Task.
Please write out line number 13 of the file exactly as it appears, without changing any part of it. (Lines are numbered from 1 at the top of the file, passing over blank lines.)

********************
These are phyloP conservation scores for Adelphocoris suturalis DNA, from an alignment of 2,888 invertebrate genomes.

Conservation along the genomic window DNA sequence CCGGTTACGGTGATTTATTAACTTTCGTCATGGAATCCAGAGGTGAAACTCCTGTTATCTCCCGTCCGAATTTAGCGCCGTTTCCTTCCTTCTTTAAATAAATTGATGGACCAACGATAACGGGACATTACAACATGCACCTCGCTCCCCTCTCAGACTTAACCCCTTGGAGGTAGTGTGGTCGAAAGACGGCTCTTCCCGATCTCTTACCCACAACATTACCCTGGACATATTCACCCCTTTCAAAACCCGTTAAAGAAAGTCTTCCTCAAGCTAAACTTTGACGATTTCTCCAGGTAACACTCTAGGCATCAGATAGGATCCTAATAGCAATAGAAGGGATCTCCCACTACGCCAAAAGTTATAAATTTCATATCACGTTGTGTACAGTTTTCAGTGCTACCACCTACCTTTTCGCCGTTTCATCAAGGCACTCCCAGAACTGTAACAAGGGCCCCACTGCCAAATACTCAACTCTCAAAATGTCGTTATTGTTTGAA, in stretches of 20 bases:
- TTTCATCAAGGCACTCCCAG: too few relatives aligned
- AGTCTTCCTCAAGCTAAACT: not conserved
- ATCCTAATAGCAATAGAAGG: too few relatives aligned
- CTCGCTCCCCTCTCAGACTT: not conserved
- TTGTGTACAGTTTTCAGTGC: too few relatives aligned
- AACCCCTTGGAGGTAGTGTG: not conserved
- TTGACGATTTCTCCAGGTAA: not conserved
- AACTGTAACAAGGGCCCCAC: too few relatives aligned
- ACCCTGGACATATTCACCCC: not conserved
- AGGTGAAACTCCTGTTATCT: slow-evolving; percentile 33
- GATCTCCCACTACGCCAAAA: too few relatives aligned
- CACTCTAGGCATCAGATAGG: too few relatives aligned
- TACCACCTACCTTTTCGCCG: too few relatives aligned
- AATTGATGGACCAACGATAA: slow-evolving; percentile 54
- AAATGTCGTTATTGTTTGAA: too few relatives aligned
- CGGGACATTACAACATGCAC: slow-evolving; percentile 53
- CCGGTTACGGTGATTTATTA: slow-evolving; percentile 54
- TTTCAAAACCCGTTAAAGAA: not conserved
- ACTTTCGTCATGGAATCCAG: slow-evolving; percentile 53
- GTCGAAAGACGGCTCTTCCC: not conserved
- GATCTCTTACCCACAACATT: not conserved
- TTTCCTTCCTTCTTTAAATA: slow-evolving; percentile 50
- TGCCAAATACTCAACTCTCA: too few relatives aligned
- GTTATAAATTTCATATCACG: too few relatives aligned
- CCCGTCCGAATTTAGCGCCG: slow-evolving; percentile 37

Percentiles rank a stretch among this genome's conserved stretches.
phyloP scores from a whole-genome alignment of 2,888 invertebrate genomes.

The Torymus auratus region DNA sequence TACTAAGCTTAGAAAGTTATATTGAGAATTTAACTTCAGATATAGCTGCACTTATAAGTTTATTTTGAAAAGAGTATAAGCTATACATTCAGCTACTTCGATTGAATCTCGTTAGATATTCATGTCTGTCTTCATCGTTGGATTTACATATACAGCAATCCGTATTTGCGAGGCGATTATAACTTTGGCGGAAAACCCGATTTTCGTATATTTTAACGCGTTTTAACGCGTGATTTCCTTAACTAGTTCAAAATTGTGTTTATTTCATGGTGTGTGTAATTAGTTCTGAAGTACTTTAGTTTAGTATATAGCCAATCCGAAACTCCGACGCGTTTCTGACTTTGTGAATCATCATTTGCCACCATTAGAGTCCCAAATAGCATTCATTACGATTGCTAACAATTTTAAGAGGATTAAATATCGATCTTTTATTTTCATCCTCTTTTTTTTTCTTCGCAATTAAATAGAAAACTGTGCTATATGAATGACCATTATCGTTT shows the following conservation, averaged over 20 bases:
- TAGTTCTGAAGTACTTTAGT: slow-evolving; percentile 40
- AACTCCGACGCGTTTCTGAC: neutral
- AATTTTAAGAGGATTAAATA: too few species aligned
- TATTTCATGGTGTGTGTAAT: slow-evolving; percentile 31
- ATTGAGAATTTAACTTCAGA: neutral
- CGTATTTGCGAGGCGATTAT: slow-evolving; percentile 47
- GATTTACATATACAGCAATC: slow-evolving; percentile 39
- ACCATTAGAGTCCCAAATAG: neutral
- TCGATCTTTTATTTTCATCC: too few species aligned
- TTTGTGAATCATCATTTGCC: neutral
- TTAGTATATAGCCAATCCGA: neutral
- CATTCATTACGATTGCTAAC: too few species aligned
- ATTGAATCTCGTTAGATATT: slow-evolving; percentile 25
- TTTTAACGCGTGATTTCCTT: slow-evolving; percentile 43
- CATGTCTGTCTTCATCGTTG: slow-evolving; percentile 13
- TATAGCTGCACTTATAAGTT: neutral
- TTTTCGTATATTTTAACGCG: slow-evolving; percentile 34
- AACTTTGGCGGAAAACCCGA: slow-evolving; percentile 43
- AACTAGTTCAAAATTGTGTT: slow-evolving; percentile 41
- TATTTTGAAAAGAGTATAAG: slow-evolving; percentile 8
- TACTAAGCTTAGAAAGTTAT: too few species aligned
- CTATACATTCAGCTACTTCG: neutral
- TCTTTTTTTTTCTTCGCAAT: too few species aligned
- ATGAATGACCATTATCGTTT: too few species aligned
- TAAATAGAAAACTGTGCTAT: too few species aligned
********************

- GATCTCCCACTACGCCAAAA: too few relatives aligned